Creole and cajun cuisine has always interested me, and I don’t really know why. I think because the flavours and layers and history are fascinating
– how French, African-diaspora, American and English histories combine. I started cooking some Louisiana style food when the StorrCupboard babies were small, having photocopied (yes it was 2006…) most of a little book from my South London library.
It may be incidental, but there’s a lot of baked goods in creole and cajun cooking. And whiskey. And fat.
I won’t ever understand marshmallows and sweet potato, or frito pie, or pumpkin pie. But a chunky cornbread
? Jambalaya? These foods enabled people on limited means to eat joyfully, making the most out of bits and bobs and, as I’ve talked about, that’s how I managed to feed my family when times were lean. And a small amount of leftover meat can be used perfectly. So … yes please.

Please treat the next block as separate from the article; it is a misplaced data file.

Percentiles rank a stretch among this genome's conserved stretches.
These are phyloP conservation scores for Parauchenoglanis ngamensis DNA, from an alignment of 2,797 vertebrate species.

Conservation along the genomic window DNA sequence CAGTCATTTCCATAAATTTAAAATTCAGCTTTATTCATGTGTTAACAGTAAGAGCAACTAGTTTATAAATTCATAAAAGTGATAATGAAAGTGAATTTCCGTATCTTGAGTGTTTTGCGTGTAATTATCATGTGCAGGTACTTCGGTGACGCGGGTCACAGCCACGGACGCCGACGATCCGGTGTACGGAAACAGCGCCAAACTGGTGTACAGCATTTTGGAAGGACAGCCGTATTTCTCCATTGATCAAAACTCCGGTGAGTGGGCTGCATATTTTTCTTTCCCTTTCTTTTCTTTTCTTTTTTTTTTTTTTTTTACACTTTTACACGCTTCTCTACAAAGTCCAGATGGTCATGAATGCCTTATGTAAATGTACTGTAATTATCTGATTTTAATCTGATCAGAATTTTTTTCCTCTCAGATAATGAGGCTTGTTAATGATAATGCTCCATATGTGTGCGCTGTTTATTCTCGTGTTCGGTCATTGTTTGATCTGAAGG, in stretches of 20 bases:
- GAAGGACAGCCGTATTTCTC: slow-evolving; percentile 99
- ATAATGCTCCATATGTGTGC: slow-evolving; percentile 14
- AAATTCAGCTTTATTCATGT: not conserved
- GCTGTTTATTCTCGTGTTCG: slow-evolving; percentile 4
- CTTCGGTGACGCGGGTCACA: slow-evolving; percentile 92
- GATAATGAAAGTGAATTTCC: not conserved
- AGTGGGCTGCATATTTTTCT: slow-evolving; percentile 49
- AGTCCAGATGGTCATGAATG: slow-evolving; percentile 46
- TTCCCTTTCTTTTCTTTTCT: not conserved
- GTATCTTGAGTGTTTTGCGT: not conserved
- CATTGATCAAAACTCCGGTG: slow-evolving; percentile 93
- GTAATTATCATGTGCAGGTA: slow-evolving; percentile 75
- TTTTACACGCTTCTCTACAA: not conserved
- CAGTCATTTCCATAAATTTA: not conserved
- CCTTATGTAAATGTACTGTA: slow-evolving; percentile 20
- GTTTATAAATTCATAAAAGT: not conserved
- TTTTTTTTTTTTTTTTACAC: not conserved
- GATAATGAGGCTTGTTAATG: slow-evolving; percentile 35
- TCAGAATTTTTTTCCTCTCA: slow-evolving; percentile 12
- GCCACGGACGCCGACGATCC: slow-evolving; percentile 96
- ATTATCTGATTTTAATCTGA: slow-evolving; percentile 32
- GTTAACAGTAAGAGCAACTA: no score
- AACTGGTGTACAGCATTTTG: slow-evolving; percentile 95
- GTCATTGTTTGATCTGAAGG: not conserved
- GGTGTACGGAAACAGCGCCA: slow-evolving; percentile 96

Your leftover green pepper is one of the essentials in building your jambalaya. Like onion, carrot, garlic and celery in French or Italian cuisine, green pepper, onion, celery and garlic is what you need for cuisine from the Deep South. The bitterness that some of us (cough) struggle with is essential. In a dish like this, rich with smoked sausage, chicken and fish, and filling with rice, the bitter note is perfect and stops it from being too rich.
Note: if you have access to amazingly diverse food shops, Andouille sausage is ideal. If not, Tolouse, or a Polish smoked sausage. I had only fancy fresh hot-dog sausages that have been in the UK supermarkets for the past couple of summers, and they were great.
With the meat, it’s about weight. I went for white fish as there are many ethical problems with prawns eaten in the UK, and they are hellish expensive. Mussels would work, or salmon – this is a dish where the rice and the veg pad out and showcase the meat. Keep the ratios the same and make it the dish that you love.